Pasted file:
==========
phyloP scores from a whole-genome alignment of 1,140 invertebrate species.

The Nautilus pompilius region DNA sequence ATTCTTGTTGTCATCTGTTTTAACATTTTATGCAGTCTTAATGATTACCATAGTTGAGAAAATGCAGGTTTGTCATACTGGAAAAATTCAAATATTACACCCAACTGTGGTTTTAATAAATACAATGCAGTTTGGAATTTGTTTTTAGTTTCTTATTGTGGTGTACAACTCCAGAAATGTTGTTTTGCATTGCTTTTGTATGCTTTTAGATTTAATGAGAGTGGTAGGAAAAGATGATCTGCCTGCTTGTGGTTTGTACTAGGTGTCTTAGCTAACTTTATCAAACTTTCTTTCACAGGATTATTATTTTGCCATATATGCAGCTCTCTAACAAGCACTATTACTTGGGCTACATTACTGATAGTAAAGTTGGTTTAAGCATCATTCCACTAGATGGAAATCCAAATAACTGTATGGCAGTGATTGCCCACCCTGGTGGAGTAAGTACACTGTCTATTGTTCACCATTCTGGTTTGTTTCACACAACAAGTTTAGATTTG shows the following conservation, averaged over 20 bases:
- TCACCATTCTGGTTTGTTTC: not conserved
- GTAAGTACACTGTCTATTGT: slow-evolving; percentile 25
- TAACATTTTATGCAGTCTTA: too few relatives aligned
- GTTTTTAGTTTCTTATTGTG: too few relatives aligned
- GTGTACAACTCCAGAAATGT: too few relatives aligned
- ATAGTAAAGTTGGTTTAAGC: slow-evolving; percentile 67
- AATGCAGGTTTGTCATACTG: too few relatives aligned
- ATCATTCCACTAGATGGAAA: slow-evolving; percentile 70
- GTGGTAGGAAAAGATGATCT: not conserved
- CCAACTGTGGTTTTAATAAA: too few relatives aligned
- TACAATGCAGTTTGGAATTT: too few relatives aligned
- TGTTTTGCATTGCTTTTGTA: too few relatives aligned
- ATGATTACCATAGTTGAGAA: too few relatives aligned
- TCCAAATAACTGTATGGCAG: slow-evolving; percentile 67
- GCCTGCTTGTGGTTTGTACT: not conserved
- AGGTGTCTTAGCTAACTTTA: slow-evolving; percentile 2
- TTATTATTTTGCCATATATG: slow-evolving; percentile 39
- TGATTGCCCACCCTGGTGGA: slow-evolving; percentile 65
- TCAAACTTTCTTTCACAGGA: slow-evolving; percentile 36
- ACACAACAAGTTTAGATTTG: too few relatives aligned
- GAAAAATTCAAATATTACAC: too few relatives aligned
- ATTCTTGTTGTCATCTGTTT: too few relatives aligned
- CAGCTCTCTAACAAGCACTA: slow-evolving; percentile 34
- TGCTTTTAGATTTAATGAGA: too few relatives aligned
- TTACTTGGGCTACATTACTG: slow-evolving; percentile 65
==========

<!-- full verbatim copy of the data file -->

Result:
phyloP scores from a whole-genome alignment of 1,140 invertebrate species.

The Nautilus pompilius region DNA sequence ATTCTTGTTGTCATCTGTTTTAACATTTTATGCAGTCTTAATGATTACCATAGTTGAGAAAATGCAGGTTTGTCATACTGGAAAAATTCAAATATTACACCCAACTGTGGTTTTAATAAATACAATGCAGTTTGGAATTTGTTTTTAGTTTCTTATTGTGGTGTACAACTCCAGAAATGTTGTTTTGCATTGCTTTTGTATGCTTTTAGATTTAATGAGAGTGGTAGGAAAAGATGATCTGCCTGCTTGTGGTTTGTACTAGGTGTCTTAGCTAACTTTATCAAACTTTCTTTCACAGGATTATTATTTTGCCATATATGCAGCTCTCTAACAAGCACTATTACTTGGGCTACATTACTGATAGTAAAGTTGGTTTAAGCATCATTCCACTAGATGGAAATCCAAATAACTGTATGGCAGTGATTGCCCACCCTGGTGGAGTAAGTACACTGTCTATTGTTCACCATTCTGGTTTGTTTCACACAACAAGTTTAGATTTG shows the following conservation, averaged over 20 bases:
- TCACCATTCTGGTTTGTTTC: not conserved
- GTAAGTACACTGTCTATTGT: slow-evolving; percentile 25
- TAACATTTTATGCAGTCTTA: too few relatives aligned
- GTTTTTAGTTTCTTATTGTG: too few relatives aligned
- GTGTACAACTCCAGAAATGT: too few relatives aligned
- ATAGTAAAGTTGGTTTAAGC: slow-evolving; percentile 67
- AATGCAGGTTTGTCATACTG: too few relatives aligned
- ATCATTCCACTAGATGGAAA: slow-evolving; percentile 70
- GTGGTAGGAAAAGATGATCT: not conserved
- CCAACTGTGGTTTTAATAAA: too few relatives aligned
- TACAATGCAGTTTGGAATTT: too few relatives aligned
- TGTTTTGCATTGCTTTTGTA: too few relatives aligned
- ATGATTACCATAGTTGAGAA: too few relatives aligned
- TCCAAATAACTGTATGGCAG: slow-evolving; percentile 67
- GCCTGCTTGTGGTTTGTACT: not conserved
- AGGTGTCTTAGCTAACTTTA: slow-evolving; percentile 2
- TTATTATTTTGCCATATATG: slow-evolving; percentile 39
- TGATTGCCCACCCTGGTGGA: slow-evolving; percentile 65
- TCAAACTTTCTTTCACAGGA: slow-evolving; percentile 36
- ACACAACAAGTTTAGATTTG: too few relatives aligned
- GAAAAATTCAAATATTACAC: too few relatives aligned
- ATTCTTGTTGTCATCTGTTT: too few relatives aligned
- CAGCTCTCTAACAAGCACTA: slow-evolving; percentile 34
- TGCTTTTAGATTTAATGAGA: too few relatives aligned
- TTACTTGGGCTACATTACTG: slow-evolving; percentile 65